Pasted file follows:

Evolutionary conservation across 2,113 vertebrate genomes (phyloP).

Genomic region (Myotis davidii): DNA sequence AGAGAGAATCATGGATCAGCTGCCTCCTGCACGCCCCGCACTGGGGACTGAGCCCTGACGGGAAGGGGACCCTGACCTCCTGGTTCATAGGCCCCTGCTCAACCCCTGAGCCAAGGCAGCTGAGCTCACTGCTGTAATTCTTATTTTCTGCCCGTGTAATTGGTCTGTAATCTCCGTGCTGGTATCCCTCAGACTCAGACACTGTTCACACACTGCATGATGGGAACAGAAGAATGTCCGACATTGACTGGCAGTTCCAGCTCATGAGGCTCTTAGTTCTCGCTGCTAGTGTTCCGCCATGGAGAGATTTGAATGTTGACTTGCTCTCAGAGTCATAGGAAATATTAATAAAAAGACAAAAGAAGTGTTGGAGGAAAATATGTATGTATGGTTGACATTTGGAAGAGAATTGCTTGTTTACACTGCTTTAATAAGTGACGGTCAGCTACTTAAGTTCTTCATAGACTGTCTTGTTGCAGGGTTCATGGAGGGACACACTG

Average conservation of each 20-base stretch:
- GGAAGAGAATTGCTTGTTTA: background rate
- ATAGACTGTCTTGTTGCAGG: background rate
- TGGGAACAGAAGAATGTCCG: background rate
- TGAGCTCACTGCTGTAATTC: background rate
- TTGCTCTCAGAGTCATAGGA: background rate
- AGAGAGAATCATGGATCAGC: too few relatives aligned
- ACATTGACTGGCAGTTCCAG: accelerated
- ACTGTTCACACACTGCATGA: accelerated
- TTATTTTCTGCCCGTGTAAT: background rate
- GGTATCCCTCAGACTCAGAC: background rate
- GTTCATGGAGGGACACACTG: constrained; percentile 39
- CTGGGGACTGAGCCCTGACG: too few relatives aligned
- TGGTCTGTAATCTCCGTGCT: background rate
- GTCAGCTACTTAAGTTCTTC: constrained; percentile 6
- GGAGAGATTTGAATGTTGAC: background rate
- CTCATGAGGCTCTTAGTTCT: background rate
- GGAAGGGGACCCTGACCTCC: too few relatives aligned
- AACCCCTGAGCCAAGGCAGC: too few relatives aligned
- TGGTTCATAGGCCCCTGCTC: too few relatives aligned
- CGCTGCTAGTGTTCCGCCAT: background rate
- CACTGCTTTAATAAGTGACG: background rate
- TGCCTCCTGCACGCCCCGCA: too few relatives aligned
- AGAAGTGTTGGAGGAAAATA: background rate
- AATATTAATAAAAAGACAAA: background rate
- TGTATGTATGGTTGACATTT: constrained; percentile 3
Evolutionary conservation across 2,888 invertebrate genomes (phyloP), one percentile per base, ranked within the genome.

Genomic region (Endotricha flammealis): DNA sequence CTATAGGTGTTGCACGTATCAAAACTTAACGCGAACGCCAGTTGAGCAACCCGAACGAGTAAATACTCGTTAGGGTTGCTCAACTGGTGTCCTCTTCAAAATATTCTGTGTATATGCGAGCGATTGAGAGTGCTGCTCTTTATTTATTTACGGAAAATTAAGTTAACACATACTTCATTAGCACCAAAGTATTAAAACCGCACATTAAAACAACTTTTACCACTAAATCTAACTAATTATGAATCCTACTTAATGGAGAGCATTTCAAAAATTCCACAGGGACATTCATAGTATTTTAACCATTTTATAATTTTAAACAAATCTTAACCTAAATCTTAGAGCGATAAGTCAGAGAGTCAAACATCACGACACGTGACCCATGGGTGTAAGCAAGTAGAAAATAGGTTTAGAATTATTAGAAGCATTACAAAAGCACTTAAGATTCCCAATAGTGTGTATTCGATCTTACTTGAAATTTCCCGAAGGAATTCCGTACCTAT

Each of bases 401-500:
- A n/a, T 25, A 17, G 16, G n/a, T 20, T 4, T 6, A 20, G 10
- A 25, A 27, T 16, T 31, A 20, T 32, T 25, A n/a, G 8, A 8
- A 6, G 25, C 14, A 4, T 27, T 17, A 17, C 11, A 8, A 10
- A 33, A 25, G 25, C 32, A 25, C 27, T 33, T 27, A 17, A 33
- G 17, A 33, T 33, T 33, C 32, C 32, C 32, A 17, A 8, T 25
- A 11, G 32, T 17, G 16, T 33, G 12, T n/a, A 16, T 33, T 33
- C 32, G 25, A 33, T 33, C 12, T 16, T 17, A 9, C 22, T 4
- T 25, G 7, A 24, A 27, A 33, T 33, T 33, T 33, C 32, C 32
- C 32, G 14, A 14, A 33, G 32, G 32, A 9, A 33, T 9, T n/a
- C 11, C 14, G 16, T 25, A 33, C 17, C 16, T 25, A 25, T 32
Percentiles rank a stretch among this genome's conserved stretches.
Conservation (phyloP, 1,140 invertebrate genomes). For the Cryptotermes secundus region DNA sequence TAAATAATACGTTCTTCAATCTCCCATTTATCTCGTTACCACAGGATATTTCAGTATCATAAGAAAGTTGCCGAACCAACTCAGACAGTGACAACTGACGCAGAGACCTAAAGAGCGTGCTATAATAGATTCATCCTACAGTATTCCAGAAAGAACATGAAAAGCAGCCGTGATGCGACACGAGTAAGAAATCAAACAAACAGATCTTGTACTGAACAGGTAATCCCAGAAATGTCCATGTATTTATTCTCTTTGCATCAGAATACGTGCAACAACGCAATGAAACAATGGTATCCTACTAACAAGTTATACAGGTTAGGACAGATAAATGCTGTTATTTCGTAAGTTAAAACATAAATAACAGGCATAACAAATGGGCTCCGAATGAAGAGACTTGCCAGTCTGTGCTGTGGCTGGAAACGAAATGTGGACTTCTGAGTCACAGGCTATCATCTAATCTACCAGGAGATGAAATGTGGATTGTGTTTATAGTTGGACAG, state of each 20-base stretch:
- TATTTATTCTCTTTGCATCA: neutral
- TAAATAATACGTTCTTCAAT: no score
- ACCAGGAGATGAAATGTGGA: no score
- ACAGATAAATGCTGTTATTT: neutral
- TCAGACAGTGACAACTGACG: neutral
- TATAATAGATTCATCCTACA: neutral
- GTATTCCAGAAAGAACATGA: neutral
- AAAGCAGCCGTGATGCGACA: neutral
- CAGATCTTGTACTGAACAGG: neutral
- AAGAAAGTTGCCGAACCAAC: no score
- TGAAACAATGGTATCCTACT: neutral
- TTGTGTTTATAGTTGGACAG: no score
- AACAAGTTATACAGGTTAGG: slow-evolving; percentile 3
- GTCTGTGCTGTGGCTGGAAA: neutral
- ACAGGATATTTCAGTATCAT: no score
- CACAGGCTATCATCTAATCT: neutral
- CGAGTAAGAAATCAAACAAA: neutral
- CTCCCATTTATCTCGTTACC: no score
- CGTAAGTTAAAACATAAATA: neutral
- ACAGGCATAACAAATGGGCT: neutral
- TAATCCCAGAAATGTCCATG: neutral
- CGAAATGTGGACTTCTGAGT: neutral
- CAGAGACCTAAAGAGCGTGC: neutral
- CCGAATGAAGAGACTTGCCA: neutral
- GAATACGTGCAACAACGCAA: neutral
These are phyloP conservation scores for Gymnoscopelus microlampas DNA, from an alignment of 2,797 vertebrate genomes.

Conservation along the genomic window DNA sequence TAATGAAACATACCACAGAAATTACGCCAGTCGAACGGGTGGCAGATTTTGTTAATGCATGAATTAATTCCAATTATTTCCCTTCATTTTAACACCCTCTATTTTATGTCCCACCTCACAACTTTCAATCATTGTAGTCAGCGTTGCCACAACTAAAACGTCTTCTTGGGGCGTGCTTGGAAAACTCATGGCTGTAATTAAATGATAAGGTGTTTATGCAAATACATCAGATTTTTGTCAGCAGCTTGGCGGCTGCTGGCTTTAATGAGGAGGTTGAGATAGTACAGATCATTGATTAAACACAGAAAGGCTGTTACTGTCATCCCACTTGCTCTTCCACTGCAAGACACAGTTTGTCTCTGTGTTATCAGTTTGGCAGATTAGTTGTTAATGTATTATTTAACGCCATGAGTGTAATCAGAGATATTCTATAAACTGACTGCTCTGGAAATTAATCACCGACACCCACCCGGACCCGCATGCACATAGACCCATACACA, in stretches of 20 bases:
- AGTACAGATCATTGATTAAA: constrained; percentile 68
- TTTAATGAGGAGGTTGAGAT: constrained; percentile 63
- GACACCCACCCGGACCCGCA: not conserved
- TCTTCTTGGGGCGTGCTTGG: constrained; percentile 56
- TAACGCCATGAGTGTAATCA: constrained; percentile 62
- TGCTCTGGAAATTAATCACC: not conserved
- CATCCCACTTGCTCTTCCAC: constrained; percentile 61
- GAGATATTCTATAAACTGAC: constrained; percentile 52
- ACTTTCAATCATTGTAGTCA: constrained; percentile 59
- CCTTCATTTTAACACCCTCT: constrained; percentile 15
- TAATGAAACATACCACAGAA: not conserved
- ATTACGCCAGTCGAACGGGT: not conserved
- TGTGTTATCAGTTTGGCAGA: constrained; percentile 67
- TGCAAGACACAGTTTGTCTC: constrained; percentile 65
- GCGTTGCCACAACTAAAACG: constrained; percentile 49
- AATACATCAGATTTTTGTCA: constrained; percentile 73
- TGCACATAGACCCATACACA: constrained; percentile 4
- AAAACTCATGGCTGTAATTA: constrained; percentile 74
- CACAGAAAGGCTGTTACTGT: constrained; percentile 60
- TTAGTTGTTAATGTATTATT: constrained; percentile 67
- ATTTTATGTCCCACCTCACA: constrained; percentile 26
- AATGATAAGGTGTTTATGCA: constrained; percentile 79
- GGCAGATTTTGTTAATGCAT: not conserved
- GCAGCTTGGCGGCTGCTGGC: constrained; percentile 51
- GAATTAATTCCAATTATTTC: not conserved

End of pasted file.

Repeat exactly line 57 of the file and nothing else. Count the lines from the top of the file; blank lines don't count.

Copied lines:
- GTCTGTGCTGTGGCTGGAAA: neutral